I'm talking about the blood-boiling, steam-coming-out-of-your-ears, venom-in-your-eyes type of anger...Or what about the last time you experienced slow-simmering, body-numbing resentment?
Perhaps you can't relate. Maybe you are one of the few calm, patient souls who never lose their temper or feel intense dislike for anyone. Well, this article isn't for you. It is written for people like me who occasionally lose it. As Christians, we know we are supposed to be longsuffering, understanding, forgiving and kind, but let's face it: there are days when it's downright difficult to model Christ.
The nature of anger
Last week, during my devotion before the beginning of a stressful workday, I was reading the Good News Translation of the 1st Chapter of the book of James. Then something suddenly stood out to me. Verse 20 said:
Wow. Human anger does not, cannot and will not achieve God's righteous purpose.
What then immediately came to mind were images of Jesus angrily turning over the table of the money changers in the temple (Matthew 21 verse 12) or looking at the hardhearted Pharisees in anger (Mark 3 verse 5) or calling them "whitewashed tombs" (Matthew 23 verse 27). These are examples of divine anger. Divine anger is an emotion of a perfect God in response to injustice and imperfection, to the harshness of the world that resulted from humankind's choosing to live life without a relationship with God. God is angry at sin (Proverbs 8 verse 13). Unlike us, He never sins in His anger (Ephesians 4 verse 26).
Holy anger is a reaction to wickedness in the world and to the attitude of evil people who mock or challenge God. This is illustrated in the writings of David throughout the book of Psalms. In one instance, David asked: "Do I not hate those who hate you, LORD, and abhor those who are in rebellion against you?" (Psalm 139 verse 21). The psalmist also said: "those who love the Lord, hate evil" (Psalm 97 verse 10).
Godly anger is in stark contrast to human anger.
Human anger stems from our frustration with not getting our own way, or things not working out to our advantage or people not acting the way we would want them to. This anger is selfish, mean-spirited and sometimes violent. It is borne out of our own desires, corrupted hearts, bitterness, malice, our own greed, ego, pride and, in short, sin.
It causes us to speak careless words, hurting others and ruining relationships. It is often hypocritical and shows up our own weakness more than the weakness of the person towards whom our anger is directed. When we act in human anger, we can lose credibility, trust and the respect of others. This rash anger affects our ability to be a good example of Christ to those around us. Hostility in the heart can be toxic to our well-being.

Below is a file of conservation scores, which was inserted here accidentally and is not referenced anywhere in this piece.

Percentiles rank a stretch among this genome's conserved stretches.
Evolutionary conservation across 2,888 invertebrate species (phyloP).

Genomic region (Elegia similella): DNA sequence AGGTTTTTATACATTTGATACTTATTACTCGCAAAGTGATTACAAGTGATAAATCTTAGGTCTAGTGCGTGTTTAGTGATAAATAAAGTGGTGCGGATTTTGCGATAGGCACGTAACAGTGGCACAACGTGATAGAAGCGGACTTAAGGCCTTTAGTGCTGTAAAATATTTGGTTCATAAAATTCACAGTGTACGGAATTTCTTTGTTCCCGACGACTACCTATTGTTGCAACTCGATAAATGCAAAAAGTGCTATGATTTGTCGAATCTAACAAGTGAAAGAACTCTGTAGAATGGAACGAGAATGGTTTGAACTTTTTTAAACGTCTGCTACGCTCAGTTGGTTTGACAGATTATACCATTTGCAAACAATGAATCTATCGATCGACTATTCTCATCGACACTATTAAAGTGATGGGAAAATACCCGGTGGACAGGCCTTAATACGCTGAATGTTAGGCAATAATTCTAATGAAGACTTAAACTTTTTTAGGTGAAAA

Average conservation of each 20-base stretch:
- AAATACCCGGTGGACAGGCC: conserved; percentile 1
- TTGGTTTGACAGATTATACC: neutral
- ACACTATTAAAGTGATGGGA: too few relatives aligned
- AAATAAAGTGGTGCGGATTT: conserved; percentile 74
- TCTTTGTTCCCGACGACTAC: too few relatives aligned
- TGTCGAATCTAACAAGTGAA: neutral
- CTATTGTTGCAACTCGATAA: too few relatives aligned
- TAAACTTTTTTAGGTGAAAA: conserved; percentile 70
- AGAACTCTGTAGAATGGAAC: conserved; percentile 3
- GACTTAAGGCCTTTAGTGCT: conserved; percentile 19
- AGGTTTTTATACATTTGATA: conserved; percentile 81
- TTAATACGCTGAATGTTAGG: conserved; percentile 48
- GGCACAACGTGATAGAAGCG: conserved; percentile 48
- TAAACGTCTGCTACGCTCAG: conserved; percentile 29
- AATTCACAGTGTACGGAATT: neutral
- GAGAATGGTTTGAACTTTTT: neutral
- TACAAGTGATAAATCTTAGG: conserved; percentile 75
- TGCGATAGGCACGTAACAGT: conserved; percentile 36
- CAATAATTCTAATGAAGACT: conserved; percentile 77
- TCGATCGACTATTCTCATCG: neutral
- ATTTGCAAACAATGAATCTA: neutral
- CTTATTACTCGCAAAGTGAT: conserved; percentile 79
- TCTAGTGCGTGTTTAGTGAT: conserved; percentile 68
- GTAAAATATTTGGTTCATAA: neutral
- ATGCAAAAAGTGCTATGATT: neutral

After reading that passage from James 1, the questions I was challenged with were: Is my anger getting in the way of the work God wants to do in my life? How many opportunities to reach people with God's love has my anger caused me to miss?
James goes on to make a suggestion in light of the futility of human anger achieving God's purpose. He says in verse 21:
"...get rid of every filthy habit and all wicked conduct. Submit to God and accept the word that he plants in your hearts, which is able to save you."
As Christians, we sometimes think once we have a regular routine of bible reading, devotion and church attendance, then all is well. We never take stock of the instances of human anger we display on a daily basis...for example, what you said to the guy who cut you off in traffic, what we really think about the co-worker who regularly gets on our nerves or even our anger at the actions of those closest to us. This anger can drive a wedge between us and what God wants to do in that moment, in your life and in theirs. Verse 26 of James chapter 1 says:
"Do any of you think you are religious? If you do not control your tongue, your religion is worthless and you deceive yourself."
I have been reflecting this week on Ephesians 4 verses 29 - 32, which is a fitting end for this brief reflection on anger:
"Do not let any unwholesome talk come out of your mouths, but only what is helpful for building others up according to their needs, that it may benefit those who listen. And do not grieve the Holy Spirit of God, with whom you were sealed for the day of redemption. Get rid of all bitterness, rage and anger, brawling and slander, along with every form of malice. Be kind and compassionate to one another, forgiving each other, just as in Christ God forgave you."
Sharma considers herself a child of the Caribbean, having visited, studied, worked and lived in several Caribbean islands. But when she arrived in New Zealand, she discovered that she is also a kiwi at heart.
Sharma Taylor's previous articles may be viewed at www.pressserviceinternational.org/sharma-taylor.html